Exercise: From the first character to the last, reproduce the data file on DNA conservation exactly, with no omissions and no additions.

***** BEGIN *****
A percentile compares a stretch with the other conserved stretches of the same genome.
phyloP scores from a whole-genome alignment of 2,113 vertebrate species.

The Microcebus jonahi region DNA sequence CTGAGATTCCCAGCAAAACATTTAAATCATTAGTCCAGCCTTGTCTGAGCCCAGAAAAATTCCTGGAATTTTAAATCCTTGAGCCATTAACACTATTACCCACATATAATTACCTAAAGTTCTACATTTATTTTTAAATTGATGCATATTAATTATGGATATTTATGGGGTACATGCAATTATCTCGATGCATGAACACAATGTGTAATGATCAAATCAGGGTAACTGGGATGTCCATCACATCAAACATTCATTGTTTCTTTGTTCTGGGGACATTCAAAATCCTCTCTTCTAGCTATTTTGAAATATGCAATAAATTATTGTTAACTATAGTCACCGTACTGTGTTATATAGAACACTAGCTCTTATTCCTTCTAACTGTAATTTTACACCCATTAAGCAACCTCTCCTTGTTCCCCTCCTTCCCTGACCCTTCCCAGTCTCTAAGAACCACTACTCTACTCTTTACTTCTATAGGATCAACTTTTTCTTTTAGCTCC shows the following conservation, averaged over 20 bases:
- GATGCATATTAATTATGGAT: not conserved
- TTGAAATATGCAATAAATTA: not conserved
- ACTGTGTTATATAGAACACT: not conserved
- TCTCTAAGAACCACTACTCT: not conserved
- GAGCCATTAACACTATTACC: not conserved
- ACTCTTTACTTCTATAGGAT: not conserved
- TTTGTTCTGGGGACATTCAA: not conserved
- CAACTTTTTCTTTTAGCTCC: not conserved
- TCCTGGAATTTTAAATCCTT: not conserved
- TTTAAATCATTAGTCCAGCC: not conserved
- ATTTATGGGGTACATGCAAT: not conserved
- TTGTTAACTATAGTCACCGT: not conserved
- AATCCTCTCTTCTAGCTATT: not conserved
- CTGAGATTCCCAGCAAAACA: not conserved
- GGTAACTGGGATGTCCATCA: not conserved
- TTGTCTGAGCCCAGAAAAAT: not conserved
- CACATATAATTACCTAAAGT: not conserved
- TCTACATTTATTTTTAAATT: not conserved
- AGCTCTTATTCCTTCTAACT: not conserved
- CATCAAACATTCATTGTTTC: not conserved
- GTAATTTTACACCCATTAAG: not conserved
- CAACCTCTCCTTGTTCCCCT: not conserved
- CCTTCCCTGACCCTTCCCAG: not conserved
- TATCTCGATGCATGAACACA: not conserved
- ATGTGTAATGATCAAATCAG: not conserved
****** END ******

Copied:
A percentile compares a stretch with the other conserved stretches of the same genome.
phyloP scores from a whole-genome alignment of 2,113 vertebrate species.

The Microcebus jonahi region DNA sequence CTGAGATTCCCAGCAAAACATTTAAATCATTAGTCCAGCCTTGTCTGAGCCCAGAAAAATTCCTGGAATTTTAAATCCTTGAGCCATTAACACTATTACCCACATATAATTACCTAAAGTTCTACATTTATTTTTAAATTGATGCATATTAATTATGGATATTTATGGGGTACATGCAATTATCTCGATGCATGAACACAATGTGTAATGATCAAATCAGGGTAACTGGGATGTCCATCACATCAAACATTCATTGTTTCTTTGTTCTGGGGACATTCAAAATCCTCTCTTCTAGCTATTTTGAAATATGCAATAAATTATTGTTAACTATAGTCACCGTACTGTGTTATATAGAACACTAGCTCTTATTCCTTCTAACTGTAATTTTACACCCATTAAGCAACCTCTCCTTGTTCCCCTCCTTCCCTGACCCTTCCCAGTCTCTAAGAACCACTACTCTACTCTTTACTTCTATAGGATCAACTTTTTCTTTTAGCTCC shows the following conservation, averaged over 20 bases:
- GATGCATATTAATTATGGAT: not conserved
- TTGAAATATGCAATAAATTA: not conserved
- ACTGTGTTATATAGAACACT: not conserved
- TCTCTAAGAACCACTACTCT: not conserved
- GAGCCATTAACACTATTACC: not conserved
- ACTCTTTACTTCTATAGGAT: not conserved
- TTTGTTCTGGGGACATTCAA: not conserved
- CAACTTTTTCTTTTAGCTCC: not conserved
- TCCTGGAATTTTAAATCCTT: not conserved
- TTTAAATCATTAGTCCAGCC: not conserved
- ATTTATGGGGTACATGCAAT: not conserved
- TTGTTAACTATAGTCACCGT: not conserved
- AATCCTCTCTTCTAGCTATT: not conserved
- CTGAGATTCCCAGCAAAACA: not conserved
- GGTAACTGGGATGTCCATCA: not conserved
- TTGTCTGAGCCCAGAAAAAT: not conserved
- CACATATAATTACCTAAAGT: not conserved
- TCTACATTTATTTTTAAATT: not conserved
- AGCTCTTATTCCTTCTAACT: not conserved
- CATCAAACATTCATTGTTTC: not conserved
- GTAATTTTACACCCATTAAG: not conserved
- CAACCTCTCCTTGTTCCCCT: not conserved
- CCTTCCCTGACCCTTCCCAG: not conserved
- TATCTCGATGCATGAACACA: not conserved
- ATGTGTAATGATCAAATCAG: not conserved